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Maryland Federal Mortgage Fraud Lawyer

In recent years, great attention has been placed on mortgage fraud after the swelling and ultimate burst of the housing bubble. Just as there are nearly limitless ways to commit fraud in general, the term “mortgage fraud” encompasses a number of prohibited activities related to deception and misrepresentation in mortgage lending or property lending.  However, not all those who are accused of fraud are guilty, or even aware that any wrong has taken place.  Unfortunately, ignorance of the law is not a defense to mortgage fraud.  Thus, anyone charged with or being investigated for mortgage fraud should immediately contact a Maryland federal mortgage fraud lawyer, who can make a big difference.

Mortgage Fraud and the Law

Fraud is any type of deception or misrepresentation made for one’s personal benefit. Fraud violates federal law when the perpetrator allegedly affects or involves interstate or international commerce during the course of the offense, thus giving rise to federal jurisdiction. Examples of affecting and/or involving interstate commerce, including but are not limited to, doing the following in connection with a false statement or misrepresentation related to a mortgage or property transaction:

  • Using E-mail or the internet;
  • Using a cellular or landline telephone;
  • Using a fax machine;
  • Using the U.S. Mail or other interstate shipping company such as UPS, FedEx, etc.; and
  • Applying for a loan with a bank or financial institution.

Thus criminal fraud, including mortgage fraud, is a white collar offense and may warrant contact with a federal mortgage fraud lawyer in Maryland.

There are virtually endless ways to perpetrate fraud under federal law—from lack of disclosure of certain personal details or small concealments intended to gain an advantage to large scale fabrications and schemes intended to make millions of dollars for the perpetrator of the fraud scheme.

There is no specific “mortgage fraud” statute in the United States Code, but there are several fraud statutes under which mortgage fraud may be prosecuted. This gives U.S. Attorneys and other federal prosecutors considerable leeway in prosecuting mortgage fraud.  A defendant may be indicted on multiple fraud charges arising from a single act of fraud, depending on the circumstances of the case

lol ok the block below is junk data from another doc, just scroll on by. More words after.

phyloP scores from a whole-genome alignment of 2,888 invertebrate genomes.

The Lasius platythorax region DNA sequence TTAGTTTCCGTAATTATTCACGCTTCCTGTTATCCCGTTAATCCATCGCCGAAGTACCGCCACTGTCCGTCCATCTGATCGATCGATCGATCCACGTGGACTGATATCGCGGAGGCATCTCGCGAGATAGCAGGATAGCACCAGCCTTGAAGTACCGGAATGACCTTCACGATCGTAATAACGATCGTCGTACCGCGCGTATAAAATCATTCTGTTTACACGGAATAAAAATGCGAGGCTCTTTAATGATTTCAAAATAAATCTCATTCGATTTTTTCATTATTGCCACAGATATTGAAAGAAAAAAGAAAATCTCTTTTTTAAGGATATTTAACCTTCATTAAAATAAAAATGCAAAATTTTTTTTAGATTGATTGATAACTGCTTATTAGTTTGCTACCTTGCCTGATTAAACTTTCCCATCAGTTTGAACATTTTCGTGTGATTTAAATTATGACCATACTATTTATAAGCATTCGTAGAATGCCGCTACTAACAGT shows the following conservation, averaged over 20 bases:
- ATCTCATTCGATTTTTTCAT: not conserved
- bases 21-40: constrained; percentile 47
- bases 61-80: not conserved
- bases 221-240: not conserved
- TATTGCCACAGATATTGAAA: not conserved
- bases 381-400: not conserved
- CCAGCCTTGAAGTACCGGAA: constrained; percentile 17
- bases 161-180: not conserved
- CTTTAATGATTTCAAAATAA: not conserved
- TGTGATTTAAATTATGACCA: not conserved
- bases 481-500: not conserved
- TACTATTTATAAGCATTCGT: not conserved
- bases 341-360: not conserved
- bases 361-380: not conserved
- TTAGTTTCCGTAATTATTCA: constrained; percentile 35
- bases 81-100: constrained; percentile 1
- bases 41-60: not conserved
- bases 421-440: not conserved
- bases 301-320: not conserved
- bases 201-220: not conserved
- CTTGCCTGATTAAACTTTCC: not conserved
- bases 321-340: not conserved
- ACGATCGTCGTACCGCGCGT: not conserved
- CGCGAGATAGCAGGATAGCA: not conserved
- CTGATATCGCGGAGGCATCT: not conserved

Being accused of mortgage fraud is a serious matter. You may face losing a professional license, destroying your career or reputation, heavy fines and other financial penalties such as restitution orders, and even years in prison if convicted of fraud. If you are under investigation for fraud, it is imperative to act quickly to secure legal representation from a Maryland federal mortgage fraud lawyer who has been admitted to represent you in United States District Court in Baltimore or Greenbelt.

Common Mortgage Fraud Schemes

There are essentially two different types of mortgage fraud: “for housing” fraud committed by a homebuyer and “for profit” fraud committed by industry professionals.

Homebuyers may be prosecuted for mortgage fraud if the government alleges they have evidence the homebuyer lied on loan applications in order to secure a mortgage for which they would not otherwise qualify. Fraud for housing often occurs when a buyer, allegedly, overstates his or her income or conceals liabilities. Other types of fraud prosecuted by the government against buyers and sellers can include:

  • Allegedly accepting “off the record” payments that are not disclosed or by making payments to loan officers in exchange for preferential treatment; and